1 – Cosquer Cave
Underwater caves and prehistoric rock art and cave drawings. If that doesn’t draw your interest then you may as well put on your slippers and enjoy a quiet snooze. The entrance to the caves lies about 40 meters below sea level, and then the gallery slopes up for about 170 meters to reach a huge chamber where paintings, engravings, and hand stencils are preserved on the walls, and where prehistoric flint tools and charcoal from fires were also found. Absolutely fascinating and captivating, then only drawback being that they can only be accessed by divers so that would probably rule a few people out. Worth getting your advanced Paddi just for this.
2 – Palais Longchamp
Regal and impressive, especially at night when it’s all lit up and the fountains are working, this monument has many different parts to it to make the visit worthwhile. There is a beautiful garden at the back with winding paths and some very old trees and where, if you walk to the end of it, you can get some stunning views of the mountains behind, or you can climb to the top of the Palais to get equally stunning views of the city, or, alternatively, you can peruse through the Museum of Fine Arts, or the Museum of Natural History, both housed within the Palais. The two museums are not particularly amazing, and there are no cafes or restaurants, but there’s so much to do and see here that it’s well worth a few hours of your time.
3 – Visit the Old Port
There’s something about old historic ports and the images they evoke, and there always seems to be a type of peace and calmness in the atmosphere, despite the fact that they are often hives of activity. This is a lively part of town with a fish market and street vendors and performers, lots of boats moored up and bobbing up and down, cruise ships docking in and unloading their camera-frenzied touristic cargo, and surrounded by old buildings and local eateries. A great place for a stroll and some people watching.
4 – Marseille History Museum
This is the local historical and archeological museum and therefore the best place to learn about the history of Marseille, from antiquity all the way through to the C18th, encompassing the eras of the Ligures and the Phocaeans, the Ancient Greek and Roman periods, early Christianity and so forth. There are some fantastic exhibits but the pick of the bunch has to be the hull of a ship from the 2nd century which is said to be the best preserved from this period in the world. Unfortunately, the building is badly preserved, no one really speaks English (or they pretend not to), and the information is all in French. Apart from that…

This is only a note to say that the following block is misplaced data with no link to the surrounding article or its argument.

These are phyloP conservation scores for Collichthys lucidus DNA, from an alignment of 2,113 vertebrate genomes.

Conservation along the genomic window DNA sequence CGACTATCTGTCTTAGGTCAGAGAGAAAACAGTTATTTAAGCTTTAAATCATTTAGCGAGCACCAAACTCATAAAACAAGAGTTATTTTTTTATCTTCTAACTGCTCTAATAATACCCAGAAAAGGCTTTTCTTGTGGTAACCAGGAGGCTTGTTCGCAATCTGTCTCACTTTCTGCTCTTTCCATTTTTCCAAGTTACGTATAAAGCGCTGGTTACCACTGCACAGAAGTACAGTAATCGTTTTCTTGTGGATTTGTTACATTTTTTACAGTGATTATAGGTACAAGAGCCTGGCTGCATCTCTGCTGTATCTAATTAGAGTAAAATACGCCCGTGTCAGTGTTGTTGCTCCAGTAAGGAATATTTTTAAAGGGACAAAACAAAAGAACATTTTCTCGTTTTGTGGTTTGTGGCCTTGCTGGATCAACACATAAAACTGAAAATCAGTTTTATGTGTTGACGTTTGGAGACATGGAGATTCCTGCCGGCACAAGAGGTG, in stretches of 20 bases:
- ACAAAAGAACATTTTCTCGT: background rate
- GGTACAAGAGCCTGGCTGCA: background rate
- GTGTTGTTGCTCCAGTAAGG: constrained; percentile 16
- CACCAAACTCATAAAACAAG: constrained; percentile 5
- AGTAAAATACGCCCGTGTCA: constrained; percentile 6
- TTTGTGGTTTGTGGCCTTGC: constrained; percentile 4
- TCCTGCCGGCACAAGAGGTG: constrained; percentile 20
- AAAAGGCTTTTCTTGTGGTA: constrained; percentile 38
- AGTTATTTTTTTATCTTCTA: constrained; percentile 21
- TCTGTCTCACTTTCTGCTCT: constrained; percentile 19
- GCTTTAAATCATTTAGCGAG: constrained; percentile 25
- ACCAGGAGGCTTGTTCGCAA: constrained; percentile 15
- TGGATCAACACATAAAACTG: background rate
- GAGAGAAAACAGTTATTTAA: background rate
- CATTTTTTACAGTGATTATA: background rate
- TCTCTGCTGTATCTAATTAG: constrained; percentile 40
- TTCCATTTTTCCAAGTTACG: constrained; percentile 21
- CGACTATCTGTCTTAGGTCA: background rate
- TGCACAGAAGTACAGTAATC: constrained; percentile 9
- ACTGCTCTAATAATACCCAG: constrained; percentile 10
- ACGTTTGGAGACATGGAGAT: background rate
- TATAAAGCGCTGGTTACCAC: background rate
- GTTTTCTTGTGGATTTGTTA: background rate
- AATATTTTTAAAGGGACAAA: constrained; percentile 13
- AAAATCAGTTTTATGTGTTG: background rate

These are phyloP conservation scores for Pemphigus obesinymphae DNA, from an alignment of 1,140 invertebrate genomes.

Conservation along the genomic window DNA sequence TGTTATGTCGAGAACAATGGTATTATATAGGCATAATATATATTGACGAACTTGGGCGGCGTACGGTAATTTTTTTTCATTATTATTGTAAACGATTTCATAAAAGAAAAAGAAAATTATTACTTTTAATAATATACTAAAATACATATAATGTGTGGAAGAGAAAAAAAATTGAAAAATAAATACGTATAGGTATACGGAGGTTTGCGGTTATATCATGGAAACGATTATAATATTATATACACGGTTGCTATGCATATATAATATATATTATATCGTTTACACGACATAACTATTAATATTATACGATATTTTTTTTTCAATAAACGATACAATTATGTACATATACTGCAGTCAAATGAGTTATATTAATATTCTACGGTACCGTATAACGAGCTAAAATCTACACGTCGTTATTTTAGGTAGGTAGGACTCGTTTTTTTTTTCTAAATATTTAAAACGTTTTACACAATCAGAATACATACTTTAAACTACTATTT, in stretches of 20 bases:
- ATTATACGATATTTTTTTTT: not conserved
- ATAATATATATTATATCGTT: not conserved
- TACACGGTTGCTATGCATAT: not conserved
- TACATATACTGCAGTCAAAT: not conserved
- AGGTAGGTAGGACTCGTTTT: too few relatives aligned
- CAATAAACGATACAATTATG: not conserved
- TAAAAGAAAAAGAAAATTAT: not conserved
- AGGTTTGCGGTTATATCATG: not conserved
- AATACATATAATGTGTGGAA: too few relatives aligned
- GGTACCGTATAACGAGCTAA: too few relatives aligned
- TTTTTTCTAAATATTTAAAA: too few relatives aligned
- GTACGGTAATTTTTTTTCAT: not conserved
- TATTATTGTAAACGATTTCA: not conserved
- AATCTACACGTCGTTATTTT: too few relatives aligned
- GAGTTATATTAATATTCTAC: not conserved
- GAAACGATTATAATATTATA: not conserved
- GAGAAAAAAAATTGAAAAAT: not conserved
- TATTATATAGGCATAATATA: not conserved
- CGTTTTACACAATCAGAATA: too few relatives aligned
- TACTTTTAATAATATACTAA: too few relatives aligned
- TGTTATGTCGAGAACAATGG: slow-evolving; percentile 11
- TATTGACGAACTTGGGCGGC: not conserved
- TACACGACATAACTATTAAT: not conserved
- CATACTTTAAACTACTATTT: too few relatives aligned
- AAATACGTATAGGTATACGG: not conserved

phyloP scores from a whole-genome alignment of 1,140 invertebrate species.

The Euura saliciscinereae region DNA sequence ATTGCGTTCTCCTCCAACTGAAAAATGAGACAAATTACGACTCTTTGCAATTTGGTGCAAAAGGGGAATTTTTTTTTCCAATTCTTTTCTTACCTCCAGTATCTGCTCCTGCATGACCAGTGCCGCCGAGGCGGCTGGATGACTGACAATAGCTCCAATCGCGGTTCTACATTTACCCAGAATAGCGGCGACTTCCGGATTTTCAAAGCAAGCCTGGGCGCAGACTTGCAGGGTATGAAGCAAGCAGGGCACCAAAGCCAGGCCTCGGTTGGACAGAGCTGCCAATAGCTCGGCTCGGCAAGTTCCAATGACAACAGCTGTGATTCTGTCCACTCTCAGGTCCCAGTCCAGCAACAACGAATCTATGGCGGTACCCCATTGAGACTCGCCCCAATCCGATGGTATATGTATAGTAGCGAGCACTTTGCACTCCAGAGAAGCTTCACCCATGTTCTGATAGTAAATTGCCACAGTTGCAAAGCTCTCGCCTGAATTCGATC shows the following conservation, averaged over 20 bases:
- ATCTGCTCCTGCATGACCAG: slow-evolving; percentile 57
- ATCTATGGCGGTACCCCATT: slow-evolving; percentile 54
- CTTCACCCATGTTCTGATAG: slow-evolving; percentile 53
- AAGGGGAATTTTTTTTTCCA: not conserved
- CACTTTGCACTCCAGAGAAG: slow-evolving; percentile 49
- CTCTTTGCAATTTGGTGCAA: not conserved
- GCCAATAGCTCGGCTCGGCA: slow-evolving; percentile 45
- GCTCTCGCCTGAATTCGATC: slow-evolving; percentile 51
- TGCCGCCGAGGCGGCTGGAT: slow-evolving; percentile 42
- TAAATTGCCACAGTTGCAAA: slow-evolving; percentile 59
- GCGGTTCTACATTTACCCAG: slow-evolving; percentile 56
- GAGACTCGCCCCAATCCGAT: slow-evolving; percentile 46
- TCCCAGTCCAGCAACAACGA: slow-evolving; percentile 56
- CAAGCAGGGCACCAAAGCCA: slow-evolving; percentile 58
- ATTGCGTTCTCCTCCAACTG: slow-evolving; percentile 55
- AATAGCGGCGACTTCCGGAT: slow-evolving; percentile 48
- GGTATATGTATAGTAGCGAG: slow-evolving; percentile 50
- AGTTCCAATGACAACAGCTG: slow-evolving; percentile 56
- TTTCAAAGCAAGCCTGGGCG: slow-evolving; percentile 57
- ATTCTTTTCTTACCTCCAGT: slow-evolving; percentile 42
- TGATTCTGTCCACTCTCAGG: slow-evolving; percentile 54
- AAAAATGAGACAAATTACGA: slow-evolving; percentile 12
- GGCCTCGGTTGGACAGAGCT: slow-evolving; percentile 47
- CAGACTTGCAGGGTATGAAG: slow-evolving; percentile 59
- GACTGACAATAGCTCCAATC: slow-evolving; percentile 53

5 – French Foreign Legion Museum
The French Foreign Legion has a grip on the world’s consciousness as a band of cutthroat mercenaries, tough knife-wielding murderers and thieves, desert-surviving roughnecks with nothing to lose, and all-round action-hardened soldiers. This museum gives you the history, displays the uniforms and various objects and artifacts in an interesting and well presented manner, and it’s not too big or intimidating. It’s also in the nice suburb/town of Aubagne which is also worth a visit.
6 – Stade Velodrome
I can’t help visiting all the major football stadiums in the world, and this one is definitely world-renowned, seeing as it’s the home of Olympique Marseille and therefore houses some of the most passionate fans in the world, and certainly in France. An impressive and well designed stadium, it’s currently undergoing renovations and taking in a game, especially if Olympique Marseille are playing their northern rivals, Paris St Germain, is definitely an experience worth having. And relatively cheap too.
This is a nice, picturesque, and atmospheric historic quarter of the city, a secluded cove with fishing boats surrounded by old buildings and littered with fine dining restaurants (with prices to match). Very peaceful and there’s also a nice place to go for a swim, and best of all, it’s not inundated with tourists. A lovely place to come and walk around, enjoy the sunset, and have some delicious food (if you can afford it), all completely away from the stress of the city.
8 – La Friche
This is one of those fantastic places which restores your faith in human creativity. Formerly a huge Tobacco factory, it has since been taken over by the art fraternity and become an immense art and cultural space covered almost entirely by vibrant, colorful, and complex graffiti murals, and able to host any number of big multi-media events and festivals. An outdoor gallery, a gig venue, a club, an art workshop, and festival space, all rolled into one big kaleidoscopic arena. Brilliant.
9 – Savonnerie Marius Fabre (Soap Factory)
One of Marseille’s best kept secrets is the tradition of soap making, and this family-run factory has been at it since 1900, through four generations, and they open their doors and invite you in to take a peek, follow the process from start to finish, visit the museum and see some of the old tools, packaging, stencils for the crates, wash boards, and other interesting artifacts, and then of course, finish up at the fragrant shop. Something different from the norm, and culturally significant.
10 – La Caravelle
An upstairs hideaway hot spot for either day or night and practically an institution in Marseille. A stylish bar cum restaurant decked out in rich wood and leather with painted murals, offering up traditional south France food and tapas, fantastic cocktails, live jazz on Fridays, and great views of the port, and it’s all reasonably priced. Great for meeting people, getting lively or just chilling and having a chat, or just sipping on your drink and savoring the port ambience. Hard to find but worth looking extra hard for it.